In the midst of a national conversation about increased security at U.S. ports of entry, the possible suspension of Katz from New Mexico's largest airport is a big deal.
BY DENNIS DOMRZALSKI
Mayor Richard Berry’s administration appears to have erected a wall of silence around rumors about the status of Marshall Katz, chief of the city’s Aviation Police department for the past 13 years. And so has Katz.
In the midst of a national conversation about increased security at U.S. ports of entry, the possible suspension of Katz from New Mexico’s largest airport is a big deal.
Berry’s administration—including the mayor himself—failed to answer questions from ABQ Free Press about whether Katz has been placed on a 40-day suspension.
Katz himself refused to answer questions about his status when contacted on his home phone Friday night. He demanded to know where the reporter got his number, and, when asked if he was under suspension said, “Sorry, can’t answer your question.”
Since late Friday afternoon, The paper left four phone messages with Berry’s $69,000-a-year spokesman, Rhiannon Schroeder, along with two emails and one text message. As of 9:24 p.m. Friday, Schroeder hadn’t responded to any of the messages and had not answered the questions.
The paper asked if Katz had been suspended, and if so, for what reasons.
ABQ Free Press called Berry’s personal cell phone three times. It appears that Berry hung up on the first call. He did not answer two subsequent calls and did not respond to two voice messages the paper left.
Shortly after 4 p.m. Friday, following reports from reliable sources that Katz had been suspended, ABQ Free Press called the city’s Aviation Department spokesman, Daniel Jiron, to ask whether Katz had been suspended for 40 days. Jiron hesitated and said he’d have to talk to his “boss downtown” about the question and said he’d call the paper back. He didn’t call back, but instead sent a text message that said, “Please direct any inquiries to Rhiannon [Schroeder] in the mayor’s office. Thanks.”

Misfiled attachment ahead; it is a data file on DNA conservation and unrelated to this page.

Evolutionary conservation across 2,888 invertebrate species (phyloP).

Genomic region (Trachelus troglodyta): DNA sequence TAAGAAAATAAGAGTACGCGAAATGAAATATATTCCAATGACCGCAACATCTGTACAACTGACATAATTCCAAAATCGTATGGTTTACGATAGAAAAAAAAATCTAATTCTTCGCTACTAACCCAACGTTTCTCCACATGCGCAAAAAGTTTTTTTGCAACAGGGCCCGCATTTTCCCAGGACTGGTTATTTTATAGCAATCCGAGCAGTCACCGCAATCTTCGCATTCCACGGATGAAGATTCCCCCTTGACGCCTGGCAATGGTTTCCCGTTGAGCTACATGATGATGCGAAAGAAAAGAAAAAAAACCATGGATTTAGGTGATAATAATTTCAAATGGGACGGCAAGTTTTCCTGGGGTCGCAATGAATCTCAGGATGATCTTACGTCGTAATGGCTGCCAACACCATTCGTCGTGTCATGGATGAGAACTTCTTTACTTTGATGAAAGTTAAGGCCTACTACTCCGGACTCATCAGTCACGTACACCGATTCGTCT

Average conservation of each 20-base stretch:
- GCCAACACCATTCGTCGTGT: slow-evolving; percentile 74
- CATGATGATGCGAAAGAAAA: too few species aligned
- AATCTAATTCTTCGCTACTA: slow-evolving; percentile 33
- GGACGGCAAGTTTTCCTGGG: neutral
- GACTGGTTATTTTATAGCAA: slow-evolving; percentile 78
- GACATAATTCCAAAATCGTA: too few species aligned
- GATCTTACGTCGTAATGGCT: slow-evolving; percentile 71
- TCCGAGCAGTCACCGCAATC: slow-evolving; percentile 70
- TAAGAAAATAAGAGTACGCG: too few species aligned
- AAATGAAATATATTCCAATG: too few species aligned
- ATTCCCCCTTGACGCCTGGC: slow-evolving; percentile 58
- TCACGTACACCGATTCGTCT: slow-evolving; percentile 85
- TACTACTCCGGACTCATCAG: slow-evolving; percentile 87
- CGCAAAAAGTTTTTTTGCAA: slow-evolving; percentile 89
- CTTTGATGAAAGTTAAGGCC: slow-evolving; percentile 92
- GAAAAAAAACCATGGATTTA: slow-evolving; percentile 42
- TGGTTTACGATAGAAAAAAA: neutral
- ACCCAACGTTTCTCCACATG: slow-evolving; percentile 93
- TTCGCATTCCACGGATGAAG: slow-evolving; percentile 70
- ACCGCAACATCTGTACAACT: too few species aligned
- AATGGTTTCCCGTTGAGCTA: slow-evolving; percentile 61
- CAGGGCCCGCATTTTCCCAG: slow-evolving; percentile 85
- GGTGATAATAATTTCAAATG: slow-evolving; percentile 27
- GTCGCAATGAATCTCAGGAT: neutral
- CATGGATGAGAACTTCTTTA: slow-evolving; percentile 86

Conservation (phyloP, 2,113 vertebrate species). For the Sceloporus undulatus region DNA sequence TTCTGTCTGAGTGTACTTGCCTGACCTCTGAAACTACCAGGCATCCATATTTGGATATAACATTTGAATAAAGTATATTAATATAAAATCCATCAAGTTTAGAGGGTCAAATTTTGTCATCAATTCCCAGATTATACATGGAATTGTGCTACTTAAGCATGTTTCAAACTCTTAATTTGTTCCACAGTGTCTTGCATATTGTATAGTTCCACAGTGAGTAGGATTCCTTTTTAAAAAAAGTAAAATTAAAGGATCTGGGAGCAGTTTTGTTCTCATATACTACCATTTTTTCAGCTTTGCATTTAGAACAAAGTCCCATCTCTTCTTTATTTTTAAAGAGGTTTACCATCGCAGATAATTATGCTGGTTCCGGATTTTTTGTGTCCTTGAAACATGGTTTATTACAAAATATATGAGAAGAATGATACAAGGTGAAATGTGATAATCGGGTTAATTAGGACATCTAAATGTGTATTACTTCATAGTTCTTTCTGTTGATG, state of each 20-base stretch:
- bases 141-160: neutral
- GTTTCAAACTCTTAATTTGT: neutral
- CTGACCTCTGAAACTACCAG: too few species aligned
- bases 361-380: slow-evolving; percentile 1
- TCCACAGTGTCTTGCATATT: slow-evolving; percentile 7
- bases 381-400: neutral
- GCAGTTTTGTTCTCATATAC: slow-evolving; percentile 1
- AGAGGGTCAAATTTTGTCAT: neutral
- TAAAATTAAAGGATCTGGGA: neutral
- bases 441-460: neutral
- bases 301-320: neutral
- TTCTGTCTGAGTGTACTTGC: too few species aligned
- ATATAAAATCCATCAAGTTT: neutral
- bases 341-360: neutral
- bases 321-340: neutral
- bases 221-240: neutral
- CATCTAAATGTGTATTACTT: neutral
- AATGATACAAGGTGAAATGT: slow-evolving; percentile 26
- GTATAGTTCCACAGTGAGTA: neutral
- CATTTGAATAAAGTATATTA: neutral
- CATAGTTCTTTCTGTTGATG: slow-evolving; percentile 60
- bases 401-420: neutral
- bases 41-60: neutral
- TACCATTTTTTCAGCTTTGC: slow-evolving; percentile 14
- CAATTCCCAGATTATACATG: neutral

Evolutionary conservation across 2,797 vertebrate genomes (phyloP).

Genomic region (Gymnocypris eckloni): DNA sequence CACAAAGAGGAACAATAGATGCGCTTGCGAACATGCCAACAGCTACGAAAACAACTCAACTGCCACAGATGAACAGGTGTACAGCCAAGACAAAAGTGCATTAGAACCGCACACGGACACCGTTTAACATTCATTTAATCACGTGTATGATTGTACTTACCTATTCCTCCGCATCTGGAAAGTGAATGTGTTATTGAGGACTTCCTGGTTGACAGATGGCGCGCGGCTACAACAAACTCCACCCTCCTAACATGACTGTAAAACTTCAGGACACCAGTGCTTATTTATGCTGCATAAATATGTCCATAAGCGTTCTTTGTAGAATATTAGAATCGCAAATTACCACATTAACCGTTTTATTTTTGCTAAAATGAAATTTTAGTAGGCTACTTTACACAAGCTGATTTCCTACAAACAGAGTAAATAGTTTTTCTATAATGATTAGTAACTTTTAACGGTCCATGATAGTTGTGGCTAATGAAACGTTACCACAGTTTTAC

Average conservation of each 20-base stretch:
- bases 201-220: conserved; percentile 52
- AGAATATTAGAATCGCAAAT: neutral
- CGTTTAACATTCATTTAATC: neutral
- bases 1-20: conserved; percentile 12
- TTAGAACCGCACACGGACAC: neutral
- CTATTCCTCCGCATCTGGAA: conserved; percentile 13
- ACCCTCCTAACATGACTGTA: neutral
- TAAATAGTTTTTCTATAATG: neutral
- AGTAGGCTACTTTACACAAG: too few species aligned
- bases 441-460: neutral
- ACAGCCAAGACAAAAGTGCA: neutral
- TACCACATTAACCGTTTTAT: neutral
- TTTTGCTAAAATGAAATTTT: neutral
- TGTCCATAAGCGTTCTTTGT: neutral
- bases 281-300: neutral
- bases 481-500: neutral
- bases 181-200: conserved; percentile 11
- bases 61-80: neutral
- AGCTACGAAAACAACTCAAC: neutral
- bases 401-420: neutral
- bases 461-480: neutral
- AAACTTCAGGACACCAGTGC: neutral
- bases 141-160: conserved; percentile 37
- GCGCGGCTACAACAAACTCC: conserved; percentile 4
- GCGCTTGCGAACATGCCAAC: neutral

Again, ABQ Free Press left voice messages on Schroeder’s cell phone, along with two emails and one text message. None was returned or answered.
Katz joined the Albuquerque Police Department in January 1979, according to his LinkedIn page. He became chief of the Aviation Police in September of 2002, his profile said.
Aviation cops are sworn police officers but are not part of APD.
The administration’s silence on Katz’s case differs from how it has handled cases against some APD officers who have been involved in high profile cases. For instance, APD Chief Gorden Eden made a public announcement in December 2014 when he fired officer Jeremy Dear for insubordination.
Dear had fatally shot a 19-year-old alleged car thief in early 2014 and had allegedly failed to turn on his lapel camera to record the incident. Eden said that Dear had repeatedly failed to turn on his body camera during encounters with the public. The city’s Personnel Board recently overturned Dear’s termination, saying the officer had never received a written order to record all encounters with the public. The board also found that APD had no definition of what constituted a failure of officers to abide by its general order that cops record every encounter with the public.
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